I myself come from a different culture, and I know that it is virtually impossible to truly understand a different culture if you have not grown up in it. My father came into the culture over 30 years ago and has spent his entire life since then completely enveloped in it; even still, there are certain aspects he does not understand. Every time I read an article or a book or a paper about how things should be done in the Alaska Native villages, I ask myself, does this person truly understand the culture? Are they a part of it, or have they come in from the outside and are providing suggestions based on their observations? Almost every single time, it’s the latter. (For example, Conflicting Landscapes by Oleksa & Bates is a wonderfully insightful book that is recognized as one of the foremost works about the Natives and their plight in education, but it is still written by non-Natives.)
While Mr. Berg does bring up an excellent point about how the natives need to take control of their own destiny and provide help for themselves from within the community, others here have pointed out that he falls short of suggesting solutions. If truly “a new day is dawning in Alaska,” then how do we deal with it? How do we approach it? Is providing grant money to train new teachers from those communities the answer, like he mentioned is being done right now? This has been tried before, with limited success. So, how can it all be fixed? This is a question that many, many people have asked before, and will continue to ask for a long time. Will the solutions come in time to save the cultures from dying out? We can only hope so.
My apologies — I’m a little late with this post. It’s fun to read everyone’s posts and to see the similarities, and also the little differences within each other’s philosiphies. As for mine…
I expect my middle school and high school students to be responsible in the classroom. I tell them that I trust their common sense and judgement to know what is acceptable and what is not in a classroom — they have been going to school for a long time already, so it’s nothing new. I try to limit how many rules I have spelled out. However, there are some important ones that I let them know I am serious about:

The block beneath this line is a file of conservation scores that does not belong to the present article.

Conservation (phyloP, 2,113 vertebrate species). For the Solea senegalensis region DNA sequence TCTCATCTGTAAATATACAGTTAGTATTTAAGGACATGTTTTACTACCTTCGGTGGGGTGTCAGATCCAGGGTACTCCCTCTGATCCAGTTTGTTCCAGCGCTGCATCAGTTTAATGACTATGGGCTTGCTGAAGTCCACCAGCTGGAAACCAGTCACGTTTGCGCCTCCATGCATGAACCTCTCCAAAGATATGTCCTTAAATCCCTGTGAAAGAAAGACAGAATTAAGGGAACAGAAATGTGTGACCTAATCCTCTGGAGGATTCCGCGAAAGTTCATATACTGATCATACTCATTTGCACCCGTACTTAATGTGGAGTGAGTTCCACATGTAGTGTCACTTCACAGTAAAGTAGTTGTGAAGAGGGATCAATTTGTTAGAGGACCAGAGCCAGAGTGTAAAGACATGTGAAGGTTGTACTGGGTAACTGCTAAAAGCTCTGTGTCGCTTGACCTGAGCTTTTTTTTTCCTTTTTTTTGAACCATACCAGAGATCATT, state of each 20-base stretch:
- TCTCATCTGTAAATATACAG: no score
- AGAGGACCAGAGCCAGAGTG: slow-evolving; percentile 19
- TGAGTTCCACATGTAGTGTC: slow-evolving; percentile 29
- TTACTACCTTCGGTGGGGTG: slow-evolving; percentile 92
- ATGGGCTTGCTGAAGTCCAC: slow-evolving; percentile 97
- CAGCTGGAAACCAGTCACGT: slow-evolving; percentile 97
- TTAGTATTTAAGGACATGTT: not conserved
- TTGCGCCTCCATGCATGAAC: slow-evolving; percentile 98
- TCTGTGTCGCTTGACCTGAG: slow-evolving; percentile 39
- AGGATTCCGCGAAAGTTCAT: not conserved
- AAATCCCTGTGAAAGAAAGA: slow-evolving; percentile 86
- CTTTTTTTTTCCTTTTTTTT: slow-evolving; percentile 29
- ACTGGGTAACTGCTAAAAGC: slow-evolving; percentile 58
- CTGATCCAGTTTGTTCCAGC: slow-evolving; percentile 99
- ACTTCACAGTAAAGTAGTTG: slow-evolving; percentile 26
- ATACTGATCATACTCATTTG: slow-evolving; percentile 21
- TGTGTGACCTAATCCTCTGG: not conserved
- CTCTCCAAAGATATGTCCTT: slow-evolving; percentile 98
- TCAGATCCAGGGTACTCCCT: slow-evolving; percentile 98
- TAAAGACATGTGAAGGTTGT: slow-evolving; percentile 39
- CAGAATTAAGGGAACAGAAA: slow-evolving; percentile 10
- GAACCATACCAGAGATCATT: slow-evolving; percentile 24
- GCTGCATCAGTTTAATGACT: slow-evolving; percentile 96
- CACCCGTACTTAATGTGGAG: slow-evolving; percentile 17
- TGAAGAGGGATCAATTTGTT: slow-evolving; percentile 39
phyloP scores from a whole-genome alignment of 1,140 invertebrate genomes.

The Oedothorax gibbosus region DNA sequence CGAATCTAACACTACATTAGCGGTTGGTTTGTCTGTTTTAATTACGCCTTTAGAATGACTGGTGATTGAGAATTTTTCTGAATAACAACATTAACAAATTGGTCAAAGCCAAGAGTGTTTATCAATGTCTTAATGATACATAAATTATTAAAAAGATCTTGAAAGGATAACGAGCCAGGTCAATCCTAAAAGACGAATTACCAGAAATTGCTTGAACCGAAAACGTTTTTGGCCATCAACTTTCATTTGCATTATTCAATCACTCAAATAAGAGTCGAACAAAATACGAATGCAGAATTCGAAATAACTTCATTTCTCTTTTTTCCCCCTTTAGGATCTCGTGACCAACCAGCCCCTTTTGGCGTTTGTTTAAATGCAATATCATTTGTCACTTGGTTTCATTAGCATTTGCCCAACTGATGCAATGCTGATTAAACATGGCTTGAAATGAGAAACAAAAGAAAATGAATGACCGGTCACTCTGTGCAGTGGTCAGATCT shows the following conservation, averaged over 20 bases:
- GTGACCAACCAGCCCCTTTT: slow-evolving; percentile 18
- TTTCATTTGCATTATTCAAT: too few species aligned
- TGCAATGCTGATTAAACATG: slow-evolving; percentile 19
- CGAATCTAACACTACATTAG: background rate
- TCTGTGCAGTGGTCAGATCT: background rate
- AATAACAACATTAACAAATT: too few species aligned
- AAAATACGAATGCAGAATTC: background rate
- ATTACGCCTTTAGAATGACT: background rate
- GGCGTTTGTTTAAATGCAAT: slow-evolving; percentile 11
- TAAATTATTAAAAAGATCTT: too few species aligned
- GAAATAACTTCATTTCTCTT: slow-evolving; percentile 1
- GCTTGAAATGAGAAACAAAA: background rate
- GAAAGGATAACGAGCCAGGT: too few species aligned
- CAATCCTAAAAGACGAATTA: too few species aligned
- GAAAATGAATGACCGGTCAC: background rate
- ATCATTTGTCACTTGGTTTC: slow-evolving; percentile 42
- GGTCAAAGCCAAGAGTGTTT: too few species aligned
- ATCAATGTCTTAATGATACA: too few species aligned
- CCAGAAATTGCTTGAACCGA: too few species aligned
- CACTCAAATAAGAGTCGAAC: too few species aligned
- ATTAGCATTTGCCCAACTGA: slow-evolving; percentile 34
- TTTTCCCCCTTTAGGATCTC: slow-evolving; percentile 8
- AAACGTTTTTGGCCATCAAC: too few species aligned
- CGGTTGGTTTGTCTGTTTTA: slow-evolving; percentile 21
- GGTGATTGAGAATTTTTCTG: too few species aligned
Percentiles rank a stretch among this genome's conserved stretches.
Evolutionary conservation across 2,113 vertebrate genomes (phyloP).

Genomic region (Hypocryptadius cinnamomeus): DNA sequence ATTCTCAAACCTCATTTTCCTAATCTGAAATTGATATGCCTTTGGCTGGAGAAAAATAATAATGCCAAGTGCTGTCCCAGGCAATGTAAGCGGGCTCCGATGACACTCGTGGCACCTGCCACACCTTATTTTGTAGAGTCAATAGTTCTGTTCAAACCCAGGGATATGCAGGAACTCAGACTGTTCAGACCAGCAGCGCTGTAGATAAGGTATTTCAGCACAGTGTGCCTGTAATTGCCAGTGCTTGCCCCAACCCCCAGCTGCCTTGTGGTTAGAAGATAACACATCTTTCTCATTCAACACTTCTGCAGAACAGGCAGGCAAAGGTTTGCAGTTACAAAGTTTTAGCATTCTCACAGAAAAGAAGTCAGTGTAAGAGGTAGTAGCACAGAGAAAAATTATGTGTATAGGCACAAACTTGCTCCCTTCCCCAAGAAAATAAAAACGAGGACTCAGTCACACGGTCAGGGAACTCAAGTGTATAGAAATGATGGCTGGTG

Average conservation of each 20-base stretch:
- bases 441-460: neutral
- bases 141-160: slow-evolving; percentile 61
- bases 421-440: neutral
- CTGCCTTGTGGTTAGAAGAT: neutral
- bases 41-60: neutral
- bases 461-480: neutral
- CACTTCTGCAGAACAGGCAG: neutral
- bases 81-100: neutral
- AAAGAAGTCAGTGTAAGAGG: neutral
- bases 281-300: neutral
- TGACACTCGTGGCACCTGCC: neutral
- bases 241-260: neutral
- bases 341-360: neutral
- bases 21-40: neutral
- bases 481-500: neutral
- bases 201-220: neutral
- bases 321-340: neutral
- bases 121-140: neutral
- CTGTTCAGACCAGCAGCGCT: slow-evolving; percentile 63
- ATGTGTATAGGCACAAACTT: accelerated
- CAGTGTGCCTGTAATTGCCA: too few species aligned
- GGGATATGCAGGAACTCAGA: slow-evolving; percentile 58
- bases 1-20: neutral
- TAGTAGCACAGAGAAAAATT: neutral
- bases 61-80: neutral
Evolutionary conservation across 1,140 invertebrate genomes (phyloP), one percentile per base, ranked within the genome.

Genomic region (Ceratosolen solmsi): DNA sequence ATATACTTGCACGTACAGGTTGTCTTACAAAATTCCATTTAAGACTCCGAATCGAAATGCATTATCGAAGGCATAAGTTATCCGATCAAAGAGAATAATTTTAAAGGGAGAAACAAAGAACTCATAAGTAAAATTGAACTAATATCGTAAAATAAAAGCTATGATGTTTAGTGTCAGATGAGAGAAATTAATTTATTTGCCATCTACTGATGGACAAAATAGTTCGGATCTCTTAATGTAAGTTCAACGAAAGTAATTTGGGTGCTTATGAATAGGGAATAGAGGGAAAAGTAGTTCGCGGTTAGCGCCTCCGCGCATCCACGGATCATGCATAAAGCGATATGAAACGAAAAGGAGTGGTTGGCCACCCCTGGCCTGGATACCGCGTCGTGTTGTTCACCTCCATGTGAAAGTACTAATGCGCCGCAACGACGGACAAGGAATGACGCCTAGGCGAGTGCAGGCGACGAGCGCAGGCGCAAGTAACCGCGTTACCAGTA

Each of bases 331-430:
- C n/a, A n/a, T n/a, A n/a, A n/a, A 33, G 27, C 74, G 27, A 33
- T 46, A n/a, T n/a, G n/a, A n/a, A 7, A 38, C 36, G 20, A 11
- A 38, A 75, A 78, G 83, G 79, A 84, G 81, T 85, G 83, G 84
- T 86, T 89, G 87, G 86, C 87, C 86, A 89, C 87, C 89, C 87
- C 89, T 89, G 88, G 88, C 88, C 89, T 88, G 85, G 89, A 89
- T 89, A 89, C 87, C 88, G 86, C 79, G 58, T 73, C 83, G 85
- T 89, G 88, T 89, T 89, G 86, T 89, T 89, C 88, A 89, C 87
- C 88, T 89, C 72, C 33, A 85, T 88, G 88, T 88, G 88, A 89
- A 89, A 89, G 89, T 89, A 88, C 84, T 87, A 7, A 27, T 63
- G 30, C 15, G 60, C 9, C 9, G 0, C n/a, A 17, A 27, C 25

- Always be respectful, polite, and appropriate to your classmates and the teacher. Absolutely no making fun of others.
- Always follow directions and pay attention when teacher is speaking.
- NO unsafe behavior (this is a big one).
- Don’t wear a hat in class. (I have a thing about hats inside.)
Here is an interesting website that talks about techniques to use in an elementary classroom — some of it can be translated to a secondary classroom: https://www.helium.com/items/852226-how-to-instill-positive-discipline-and-effective-classroom-rules
I was born and raised 20 miles east of Homer, AK, at the head of beautiful Kachemak Bay, in the Russian Old Believer community of Voznesenka. I am now teaching Russian language in the villages of Voznesenka, and Kachemak Selo, which is just down the hill on the water. I teach Russian to students who already speak it, so it’s more like teaching Language Arts, but in Russian (it’s called Heritage Language instruction, since the students learned how to speak it at home). I am now one year into the teacher prep program, and am looking forward to another great school year!
Before this, I graduated from UAA with a BA in Russian Language, and then spent four years doing IT for the Kenai Peninsula school district until I started teaching in the fall of 2011. I am extremely fortunate and happy to be teaching in the same school that I graduated from less than 10 years ago.
Here’s a peak at my view on the way to work each day at Kachemak Selo.